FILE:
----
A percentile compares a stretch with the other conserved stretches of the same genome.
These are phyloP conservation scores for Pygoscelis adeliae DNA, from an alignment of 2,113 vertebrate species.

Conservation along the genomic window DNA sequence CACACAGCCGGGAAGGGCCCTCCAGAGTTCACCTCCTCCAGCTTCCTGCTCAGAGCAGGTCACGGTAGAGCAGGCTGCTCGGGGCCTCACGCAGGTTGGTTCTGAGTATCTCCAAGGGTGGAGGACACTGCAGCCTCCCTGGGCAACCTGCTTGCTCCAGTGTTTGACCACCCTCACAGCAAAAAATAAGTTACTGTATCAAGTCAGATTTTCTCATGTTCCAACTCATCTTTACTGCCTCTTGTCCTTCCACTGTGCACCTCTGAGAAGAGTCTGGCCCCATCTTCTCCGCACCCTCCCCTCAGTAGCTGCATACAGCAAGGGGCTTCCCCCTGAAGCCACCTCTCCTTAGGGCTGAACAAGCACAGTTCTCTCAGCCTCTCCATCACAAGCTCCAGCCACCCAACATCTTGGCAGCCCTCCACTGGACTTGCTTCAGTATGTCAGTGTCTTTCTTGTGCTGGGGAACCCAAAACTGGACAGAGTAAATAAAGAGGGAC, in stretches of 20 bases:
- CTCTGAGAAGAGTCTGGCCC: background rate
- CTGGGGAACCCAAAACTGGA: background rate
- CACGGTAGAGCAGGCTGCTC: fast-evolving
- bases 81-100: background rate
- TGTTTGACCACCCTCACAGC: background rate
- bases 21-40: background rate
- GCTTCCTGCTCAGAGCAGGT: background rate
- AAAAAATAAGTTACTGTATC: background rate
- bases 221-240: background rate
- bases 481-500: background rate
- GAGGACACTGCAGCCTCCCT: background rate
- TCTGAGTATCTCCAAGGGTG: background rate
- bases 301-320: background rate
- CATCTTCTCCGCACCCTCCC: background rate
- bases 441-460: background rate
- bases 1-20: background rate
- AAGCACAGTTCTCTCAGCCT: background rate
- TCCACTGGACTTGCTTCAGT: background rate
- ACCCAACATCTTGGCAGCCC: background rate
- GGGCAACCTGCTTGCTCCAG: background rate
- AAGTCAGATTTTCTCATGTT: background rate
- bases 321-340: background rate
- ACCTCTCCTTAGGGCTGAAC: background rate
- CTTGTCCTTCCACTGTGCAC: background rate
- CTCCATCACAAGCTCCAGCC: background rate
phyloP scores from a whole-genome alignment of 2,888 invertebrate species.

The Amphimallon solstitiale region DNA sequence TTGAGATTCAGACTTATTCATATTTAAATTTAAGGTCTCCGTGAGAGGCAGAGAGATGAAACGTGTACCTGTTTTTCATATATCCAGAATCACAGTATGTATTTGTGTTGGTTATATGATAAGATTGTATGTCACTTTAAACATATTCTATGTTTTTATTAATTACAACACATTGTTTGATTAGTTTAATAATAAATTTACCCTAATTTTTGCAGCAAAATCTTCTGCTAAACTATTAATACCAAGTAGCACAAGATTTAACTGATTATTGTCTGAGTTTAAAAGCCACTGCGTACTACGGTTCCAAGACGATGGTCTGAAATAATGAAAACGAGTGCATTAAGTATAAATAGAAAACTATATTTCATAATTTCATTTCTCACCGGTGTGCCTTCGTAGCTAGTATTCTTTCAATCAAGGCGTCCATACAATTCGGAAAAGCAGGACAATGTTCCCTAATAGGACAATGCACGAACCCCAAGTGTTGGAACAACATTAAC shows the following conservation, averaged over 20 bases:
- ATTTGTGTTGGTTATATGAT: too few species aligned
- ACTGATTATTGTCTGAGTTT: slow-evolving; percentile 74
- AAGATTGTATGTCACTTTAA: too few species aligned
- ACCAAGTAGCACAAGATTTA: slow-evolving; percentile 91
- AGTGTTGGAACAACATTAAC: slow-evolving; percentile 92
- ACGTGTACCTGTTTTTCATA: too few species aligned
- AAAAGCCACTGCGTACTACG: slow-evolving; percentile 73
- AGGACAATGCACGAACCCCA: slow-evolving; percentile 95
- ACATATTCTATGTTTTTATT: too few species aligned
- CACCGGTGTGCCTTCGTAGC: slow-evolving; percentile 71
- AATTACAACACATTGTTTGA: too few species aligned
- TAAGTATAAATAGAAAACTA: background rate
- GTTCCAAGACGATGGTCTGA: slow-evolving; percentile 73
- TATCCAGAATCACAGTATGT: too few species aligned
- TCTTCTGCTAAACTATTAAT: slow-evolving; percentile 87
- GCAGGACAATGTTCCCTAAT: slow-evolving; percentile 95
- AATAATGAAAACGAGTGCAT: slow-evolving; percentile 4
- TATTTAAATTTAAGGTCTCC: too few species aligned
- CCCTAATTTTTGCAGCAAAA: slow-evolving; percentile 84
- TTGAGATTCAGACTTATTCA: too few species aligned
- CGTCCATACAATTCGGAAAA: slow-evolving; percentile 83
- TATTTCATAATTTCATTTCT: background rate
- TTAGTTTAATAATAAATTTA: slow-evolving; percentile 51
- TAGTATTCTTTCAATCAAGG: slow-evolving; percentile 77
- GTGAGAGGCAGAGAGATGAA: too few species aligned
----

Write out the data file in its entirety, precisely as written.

A percentile compares a stretch with the other conserved stretches of the same genome.
These are phyloP conservation scores for Pygoscelis adeliae DNA, from an alignment of 2,113 vertebrate species.

Conservation along the genomic window DNA sequence CACACAGCCGGGAAGGGCCCTCCAGAGTTCACCTCCTCCAGCTTCCTGCTCAGAGCAGGTCACGGTAGAGCAGGCTGCTCGGGGCCTCACGCAGGTTGGTTCTGAGTATCTCCAAGGGTGGAGGACACTGCAGCCTCCCTGGGCAACCTGCTTGCTCCAGTGTTTGACCACCCTCACAGCAAAAAATAAGTTACTGTATCAAGTCAGATTTTCTCATGTTCCAACTCATCTTTACTGCCTCTTGTCCTTCCACTGTGCACCTCTGAGAAGAGTCTGGCCCCATCTTCTCCGCACCCTCCCCTCAGTAGCTGCATACAGCAAGGGGCTTCCCCCTGAAGCCACCTCTCCTTAGGGCTGAACAAGCACAGTTCTCTCAGCCTCTCCATCACAAGCTCCAGCCACCCAACATCTTGGCAGCCCTCCACTGGACTTGCTTCAGTATGTCAGTGTCTTTCTTGTGCTGGGGAACCCAAAACTGGACAGAGTAAATAAAGAGGGAC, in stretches of 20 bases:
- CTCTGAGAAGAGTCTGGCCC: background rate
- CTGGGGAACCCAAAACTGGA: background rate
- CACGGTAGAGCAGGCTGCTC: fast-evolving
- bases 81-100: background rate
- TGTTTGACCACCCTCACAGC: background rate
- bases 21-40: background rate
- GCTTCCTGCTCAGAGCAGGT: background rate
- AAAAAATAAGTTACTGTATC: background rate
- bases 221-240: background rate
- bases 481-500: background rate
- GAGGACACTGCAGCCTCCCT: background rate
- TCTGAGTATCTCCAAGGGTG: background rate
- bases 301-320: background rate
- CATCTTCTCCGCACCCTCCC: background rate
- bases 441-460: background rate
- bases 1-20: background rate
- AAGCACAGTTCTCTCAGCCT: background rate
- TCCACTGGACTTGCTTCAGT: background rate
- ACCCAACATCTTGGCAGCCC: background rate
- GGGCAACCTGCTTGCTCCAG: background rate
- AAGTCAGATTTTCTCATGTT: background rate
- bases 321-340: background rate
- ACCTCTCCTTAGGGCTGAAC: background rate
- CTTGTCCTTCCACTGTGCAC: background rate
- CTCCATCACAAGCTCCAGCC: background rate
phyloP scores from a whole-genome alignment of 2,888 invertebrate species.

The Amphimallon solstitiale region DNA sequence TTGAGATTCAGACTTATTCATATTTAAATTTAAGGTCTCCGTGAGAGGCAGAGAGATGAAACGTGTACCTGTTTTTCATATATCCAGAATCACAGTATGTATTTGTGTTGGTTATATGATAAGATTGTATGTCACTTTAAACATATTCTATGTTTTTATTAATTACAACACATTGTTTGATTAGTTTAATAATAAATTTACCCTAATTTTTGCAGCAAAATCTTCTGCTAAACTATTAATACCAAGTAGCACAAGATTTAACTGATTATTGTCTGAGTTTAAAAGCCACTGCGTACTACGGTTCCAAGACGATGGTCTGAAATAATGAAAACGAGTGCATTAAGTATAAATAGAAAACTATATTTCATAATTTCATTTCTCACCGGTGTGCCTTCGTAGCTAGTATTCTTTCAATCAAGGCGTCCATACAATTCGGAAAAGCAGGACAATGTTCCCTAATAGGACAATGCACGAACCCCAAGTGTTGGAACAACATTAAC shows the following conservation, averaged over 20 bases:
- ATTTGTGTTGGTTATATGAT: too few species aligned
- ACTGATTATTGTCTGAGTTT: slow-evolving; percentile 74
- AAGATTGTATGTCACTTTAA: too few species aligned
- ACCAAGTAGCACAAGATTTA: slow-evolving; percentile 91
- AGTGTTGGAACAACATTAAC: slow-evolving; percentile 92
- ACGTGTACCTGTTTTTCATA: too few species aligned
- AAAAGCCACTGCGTACTACG: slow-evolving; percentile 73
- AGGACAATGCACGAACCCCA: slow-evolving; percentile 95
- ACATATTCTATGTTTTTATT: too few species aligned
- CACCGGTGTGCCTTCGTAGC: slow-evolving; percentile 71
- AATTACAACACATTGTTTGA: too few species aligned
- TAAGTATAAATAGAAAACTA: background rate
- GTTCCAAGACGATGGTCTGA: slow-evolving; percentile 73
- TATCCAGAATCACAGTATGT: too few species aligned
- TCTTCTGCTAAACTATTAAT: slow-evolving; percentile 87
- GCAGGACAATGTTCCCTAAT: slow-evolving; percentile 95
- AATAATGAAAACGAGTGCAT: slow-evolving; percentile 4
- TATTTAAATTTAAGGTCTCC: too few species aligned
- CCCTAATTTTTGCAGCAAAA: slow-evolving; percentile 84
- TTGAGATTCAGACTTATTCA: too few species aligned
- CGTCCATACAATTCGGAAAA: slow-evolving; percentile 83
- TATTTCATAATTTCATTTCT: background rate
- TTAGTTTAATAATAAATTTA: slow-evolving; percentile 51
- TAGTATTCTTTCAATCAAGG: slow-evolving; percentile 77
- GTGAGAGGCAGAGAGATGAA: too few species aligned